Interleukin 5

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Interleukin 5 (colony-stimulating factor, eosinophil)
IL5 Crystal Structure.rsh.png
Crystal structure of human IL-5
Available structures: 1hul
Identifiers
Symbol(s) IL5; EDF; IL-5; TRF
External IDs OMIM: 147850 MGI96557 Homologene679
RNA expression pattern

PBB GE IL5 207952 at tn.png

More reference expression data

Orthologs
Human Mouse
Entrez 3567 16191
Ensembl ENSG00000113525 ENSMUSG00000036117
Uniprot P05113 Q05A89
Refseq NM_000879 (mRNA)
NP_000870 (protein)
NM_010558 (mRNA)
NP_034688 (protein)
Location Chr 5: 131.91 - 131.91 Mb Chr 11: 53.56 - 53.57 Mb
Pubmed search [1] [2]

Editor-In-Chief: C. Michael Gibson, M.S., M.D. [3]

Overview

Interleukin 5 or IL-5 is an interleukin produced by T helper-2 cells and mast cells. Its functions are to stimulate B cell growth and increase immunoglobulin secretion. It is also a key mediator in eosinophil activation. IL-5 is a 115 amino acid (in man, 133 in the mouse) long TH2 cytokine which is part of the hematopoietic family. Unlike other members of this cytokine family (namely IL-3 and GM-CSF) , in its active form, this glycoprotein is a homodimer [1]. The IL-5 gene is located on chromosome 11 (in the mouse, chromosome 5 in humans) in close proximity to the genes encoding IL-3, IL-4 and granulocyte-macrophage colony-stimulating factor (GM-CSF) [2][3] which are often co-expressed in TH2 cells. Interleukin-5 is also expressed by eosinophils [4] and has been observed in the mast cells of asthmatic airways by immunohistochemistry [5]. IL-5 expression is regulated by several transcription factors including GATA-3 [6].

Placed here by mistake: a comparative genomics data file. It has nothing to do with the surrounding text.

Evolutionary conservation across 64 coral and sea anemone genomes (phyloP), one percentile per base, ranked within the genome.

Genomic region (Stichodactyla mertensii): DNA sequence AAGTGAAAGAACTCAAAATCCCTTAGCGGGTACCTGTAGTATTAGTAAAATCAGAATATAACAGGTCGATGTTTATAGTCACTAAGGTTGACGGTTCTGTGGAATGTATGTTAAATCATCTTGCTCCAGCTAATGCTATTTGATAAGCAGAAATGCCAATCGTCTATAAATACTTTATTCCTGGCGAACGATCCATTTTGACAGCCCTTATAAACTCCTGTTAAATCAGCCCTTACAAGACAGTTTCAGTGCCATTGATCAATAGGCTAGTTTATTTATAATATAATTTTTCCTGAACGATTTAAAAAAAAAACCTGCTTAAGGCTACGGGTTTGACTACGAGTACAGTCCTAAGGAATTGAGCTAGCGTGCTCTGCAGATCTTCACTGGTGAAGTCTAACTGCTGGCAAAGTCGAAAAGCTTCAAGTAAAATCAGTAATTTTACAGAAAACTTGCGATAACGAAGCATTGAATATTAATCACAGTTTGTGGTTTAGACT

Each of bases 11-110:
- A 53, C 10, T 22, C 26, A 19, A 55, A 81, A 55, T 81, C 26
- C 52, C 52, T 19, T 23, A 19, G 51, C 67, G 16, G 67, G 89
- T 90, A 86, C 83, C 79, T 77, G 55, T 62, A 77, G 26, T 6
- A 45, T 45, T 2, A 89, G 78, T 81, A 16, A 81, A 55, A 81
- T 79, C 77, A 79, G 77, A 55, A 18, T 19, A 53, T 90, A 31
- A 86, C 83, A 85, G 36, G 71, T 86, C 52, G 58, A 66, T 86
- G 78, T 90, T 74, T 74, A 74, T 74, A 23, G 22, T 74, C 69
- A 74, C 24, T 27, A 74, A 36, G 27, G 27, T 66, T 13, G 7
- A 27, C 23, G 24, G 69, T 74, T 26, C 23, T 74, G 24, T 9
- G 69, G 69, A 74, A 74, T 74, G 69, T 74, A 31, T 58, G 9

Clinical significance

Interleukin-5 has long been associated with several allergic diseases including allergic rhinitis and asthma where a large increase in the number of circulating, airway tissue, and induced sputum eosinophil numbers have been observed [7]. Given the high concordance of eosinophils and, particularly, allergic asthma pathology, it has been widely speculated that eosinophils have an important role in the pathology of this disease [8].

The IL-5 Receptor

The IL-5 receptor (IL-5R) belongs to the type I cytokine receptor family and is a heterodimer composed of two polypeptide chains, one α subunit which binds IL-5 and confers upon the receptor cytokine specificity, and one β subunit which contains the signal transduction domains.

α-subunit

The IL-5Rα chain is exclusively expressed by eosinophils, some basophils and murine B1 cells or B cell precursors [9]. Like many other cytokine receptors, alternative splicing of the α-chain gene results in expression of either a membrane bound or soluble form of the α-chain. The soluble form does not lead to signal transduction and therefore has an antagonistic effect on IL-5 signaling. Both monomeric forms of IL-5Rα are low affinity receptors, while dimerization with the β-chain produces a high affinity receptor [10]. In either case, the α-chain exclusively binds IL-5 and the intra-cellular portion of IL-5Rα is associated with Janus kinase (JAK) 2, a protein tyrosine-kinase essential in IL-5 signal transduction [11][12].

β-subunit

The β-subunit of the IL-5 receptor is responsible for signal transduction and contains several intracellular signaling domains. Unlike the α-chain, the β-chain does not bind IL-5, is not specific to this cytokine, and is expressed on practically all leukocytes. In fact, the β-subunit of the IL-5 receptor is also found in IL-3 and GM-CSF receptors where it is associated the IL-3Rα and GM-CSFRα subunits respectively [13]. Therefore it is known as the common β receptor or βc. Like the IL-5Rα subunit, the β subunit’s cytoplasmic domain is constitutively associated with JAK2 [14], as well as LYN[15], another tyrosine kinase, which are both essential for IL-5 signal transduction [16].

Effect of IL-5 on Eosinophils

Eosinophils are terminally differentiated granulocytes found in most mammals. The principal role of these cells, in a healthy host, is the elimination of antibody bound parasites through the release of cytotoxic granule proteins [17]. Given that eosinophils are the primary IL-5Rα expressing cells, it is not surprising that this cell type responds to IL-5. In fact, IL-5 was originally discovered as an eosinophil colony stimulating factor [18], is a major regulator of eosinophil accumulation in tissues, and can modulate eosinophil behavior at every stage from maturation to survival.